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Ukraine's Zelenskiy Seeks Global Support Amid 'Russian Aggression'


Ukrainian President Volodymyr Zelensky holds a bullet as he addresses the United Nations General Assembly in New York.

Ukrainian President Volodymyr Zelenskiy kicked off the second day of speeches at this year's UN General Assembly, warning world leaders about the dangers of "Russian aggression" in Ukraine.

"None of you will be able to feel safe as long as there is a war in Ukraine, a war in Europe," Zelenskiy said in his first address before the world body on September 25.

In a globalized world "there is no such thing as someone else's war," he said. "Every leader shares responsibility for the destiny not only of their country but of the whole world."

Moscow continues to back separatists in eastern Ukraine in a conflict that has killed more than 13,000 people and displaced almost 2 million people since April 2014.

Russia also took over Ukraine’s Crimean Peninsula in March 2014 in a move that has been condemned by many countries.

Kyiv seeks to "secure peace in a civilized manner," Zelenskiy said.

"Recovering all occupied Ukrainian territories are my primary objectives, but not at the cost of the lives of Ukrainians," he added.

Meeting Zelenskiy on the sidelines of the General Assembly later in the day, Trump said: "I really hope that you and [Russian] President [Vladimir] Putin get together and can solve your problem.”

“That would be a tremendous achievement," the U.S. president added.

Trump also criticized Europeans for allegedly not doing enough to help Ukraine, and said they "should feel guilty about it."

"The United States helps Ukraine, but other countries should help Ukraine much more than they are doing," he said, naming Germany, France, and the European Union as a whole.

"They should spend a lot more in helping Ukraine," he also said.

"We don't need help, we need support. Real support," his Ukrainian counterpart said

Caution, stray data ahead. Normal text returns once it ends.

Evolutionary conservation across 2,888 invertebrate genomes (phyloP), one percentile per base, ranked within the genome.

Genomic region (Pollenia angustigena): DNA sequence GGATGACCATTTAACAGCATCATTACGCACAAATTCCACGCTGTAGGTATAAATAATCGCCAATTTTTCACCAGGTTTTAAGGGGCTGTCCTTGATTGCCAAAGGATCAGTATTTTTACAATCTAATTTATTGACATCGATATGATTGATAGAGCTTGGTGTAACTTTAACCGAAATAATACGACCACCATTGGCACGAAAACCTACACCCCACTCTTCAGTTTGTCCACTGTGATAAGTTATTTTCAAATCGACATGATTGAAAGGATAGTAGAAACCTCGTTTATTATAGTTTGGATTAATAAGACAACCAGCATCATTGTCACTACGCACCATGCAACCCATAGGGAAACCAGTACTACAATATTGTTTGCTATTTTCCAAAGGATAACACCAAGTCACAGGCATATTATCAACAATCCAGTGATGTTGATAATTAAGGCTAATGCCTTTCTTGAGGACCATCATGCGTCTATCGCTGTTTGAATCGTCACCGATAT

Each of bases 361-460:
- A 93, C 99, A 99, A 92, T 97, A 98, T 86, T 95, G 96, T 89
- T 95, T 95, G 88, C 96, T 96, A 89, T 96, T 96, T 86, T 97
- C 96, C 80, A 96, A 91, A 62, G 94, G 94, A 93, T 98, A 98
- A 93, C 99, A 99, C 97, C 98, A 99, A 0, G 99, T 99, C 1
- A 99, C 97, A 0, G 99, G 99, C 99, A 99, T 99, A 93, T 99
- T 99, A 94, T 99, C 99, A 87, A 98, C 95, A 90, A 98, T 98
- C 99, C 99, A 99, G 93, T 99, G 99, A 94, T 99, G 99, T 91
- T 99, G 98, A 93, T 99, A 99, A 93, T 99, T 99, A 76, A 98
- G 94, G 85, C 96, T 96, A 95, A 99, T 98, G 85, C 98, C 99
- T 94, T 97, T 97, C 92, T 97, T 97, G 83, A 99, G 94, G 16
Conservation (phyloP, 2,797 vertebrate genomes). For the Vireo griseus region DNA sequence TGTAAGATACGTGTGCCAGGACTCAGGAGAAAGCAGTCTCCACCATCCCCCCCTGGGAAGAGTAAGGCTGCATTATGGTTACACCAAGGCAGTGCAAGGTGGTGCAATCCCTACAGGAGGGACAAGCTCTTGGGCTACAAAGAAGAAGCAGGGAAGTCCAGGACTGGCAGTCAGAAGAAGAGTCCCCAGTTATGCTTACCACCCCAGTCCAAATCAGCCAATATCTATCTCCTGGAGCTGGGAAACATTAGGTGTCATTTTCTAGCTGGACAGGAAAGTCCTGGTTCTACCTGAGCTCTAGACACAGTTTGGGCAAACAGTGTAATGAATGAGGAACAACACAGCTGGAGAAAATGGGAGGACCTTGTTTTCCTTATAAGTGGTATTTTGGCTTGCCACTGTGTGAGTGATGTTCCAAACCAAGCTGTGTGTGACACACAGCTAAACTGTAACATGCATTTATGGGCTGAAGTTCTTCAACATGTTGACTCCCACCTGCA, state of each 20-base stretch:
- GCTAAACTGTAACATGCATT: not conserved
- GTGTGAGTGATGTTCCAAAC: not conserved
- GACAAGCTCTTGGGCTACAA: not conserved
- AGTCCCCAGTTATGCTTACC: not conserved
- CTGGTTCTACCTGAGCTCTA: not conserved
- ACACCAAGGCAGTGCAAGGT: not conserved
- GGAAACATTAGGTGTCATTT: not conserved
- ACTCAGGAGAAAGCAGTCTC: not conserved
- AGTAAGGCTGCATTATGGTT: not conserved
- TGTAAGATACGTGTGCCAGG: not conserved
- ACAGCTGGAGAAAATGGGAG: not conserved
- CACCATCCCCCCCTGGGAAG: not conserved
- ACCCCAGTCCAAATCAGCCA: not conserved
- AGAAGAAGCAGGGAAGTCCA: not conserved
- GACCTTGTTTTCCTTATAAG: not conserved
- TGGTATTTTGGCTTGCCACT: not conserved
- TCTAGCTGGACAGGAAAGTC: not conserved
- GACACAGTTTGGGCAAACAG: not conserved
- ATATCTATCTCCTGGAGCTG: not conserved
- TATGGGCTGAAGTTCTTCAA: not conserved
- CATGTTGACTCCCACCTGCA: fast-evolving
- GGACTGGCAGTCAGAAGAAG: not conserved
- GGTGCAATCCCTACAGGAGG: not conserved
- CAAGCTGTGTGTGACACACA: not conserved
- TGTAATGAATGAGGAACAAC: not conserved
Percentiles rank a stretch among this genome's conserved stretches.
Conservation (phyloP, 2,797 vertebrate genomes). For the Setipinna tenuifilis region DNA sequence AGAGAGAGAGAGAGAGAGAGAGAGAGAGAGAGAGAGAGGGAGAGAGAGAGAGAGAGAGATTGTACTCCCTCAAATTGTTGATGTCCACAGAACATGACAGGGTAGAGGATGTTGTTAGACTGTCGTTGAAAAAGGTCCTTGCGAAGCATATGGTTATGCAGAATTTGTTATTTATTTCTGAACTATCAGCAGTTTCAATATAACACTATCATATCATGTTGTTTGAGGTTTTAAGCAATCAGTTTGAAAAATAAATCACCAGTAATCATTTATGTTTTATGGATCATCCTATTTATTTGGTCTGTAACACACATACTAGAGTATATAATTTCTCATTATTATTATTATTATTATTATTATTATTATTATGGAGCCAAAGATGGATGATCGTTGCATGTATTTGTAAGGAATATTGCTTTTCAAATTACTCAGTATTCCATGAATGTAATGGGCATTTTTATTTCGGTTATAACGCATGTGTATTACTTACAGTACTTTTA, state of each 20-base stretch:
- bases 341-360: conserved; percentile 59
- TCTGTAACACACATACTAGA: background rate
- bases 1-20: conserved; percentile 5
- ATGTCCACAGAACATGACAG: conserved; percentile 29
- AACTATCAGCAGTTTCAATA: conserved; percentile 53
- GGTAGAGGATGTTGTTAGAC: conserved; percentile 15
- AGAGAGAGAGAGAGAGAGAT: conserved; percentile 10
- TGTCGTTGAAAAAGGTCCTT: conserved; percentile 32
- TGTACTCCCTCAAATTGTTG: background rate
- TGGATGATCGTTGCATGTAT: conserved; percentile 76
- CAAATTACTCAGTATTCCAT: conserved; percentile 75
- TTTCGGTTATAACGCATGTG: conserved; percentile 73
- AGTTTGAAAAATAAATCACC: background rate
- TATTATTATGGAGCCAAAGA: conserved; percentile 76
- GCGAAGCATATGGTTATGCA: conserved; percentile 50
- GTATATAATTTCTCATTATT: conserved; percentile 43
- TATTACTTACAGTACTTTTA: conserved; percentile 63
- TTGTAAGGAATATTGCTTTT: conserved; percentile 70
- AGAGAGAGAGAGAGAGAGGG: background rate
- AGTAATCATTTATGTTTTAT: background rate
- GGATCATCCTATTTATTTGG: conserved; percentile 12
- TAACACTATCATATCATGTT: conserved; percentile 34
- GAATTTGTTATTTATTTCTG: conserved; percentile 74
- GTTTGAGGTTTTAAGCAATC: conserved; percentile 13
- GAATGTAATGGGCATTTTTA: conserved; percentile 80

Since 2014, the EU and European financial institutions have mobilized a package of more than 15 billion euros ($16.5 billion) in grants and loans to support Ukraine’s reform process, according to the bloc.

Zelenskiy, who was inaugurated in May, blamed the Kremlin on September 24 as being one of the two main factors that is keeping the country from realizing its full potential.

He told the UN Summit on Sustainable Development Goals in New York that “Russian aggression against Ukraine” is a barrier that prevents Ukraine from achieving “sustainable development goals” and that Kyiv can’t overcome it “without international support.”

A tradition of political “resistance” to much-needed reforms was the other obstacle he mentioned.

In his address to the Leaders Dialogue at the UN Summit on Sustainable Development Goals, the Ukrainian leader expressed hope that diplomatic channels in tandem with “international partners” can help Ukraine regain territories it has lost to Russia and achieve peace.

“No state can achieve sustainable development without peace and a sense of security,” Zelenskiy said. “Sustainable development is impossible under the sounds of gunshots and explosions, it is impossible where aggressive geopolitical strategies applauding the invasion of other states and violation of human rights and freedoms prevail.”

With reporting by AP, dpa, and RFE/RL's Ukrainian Service
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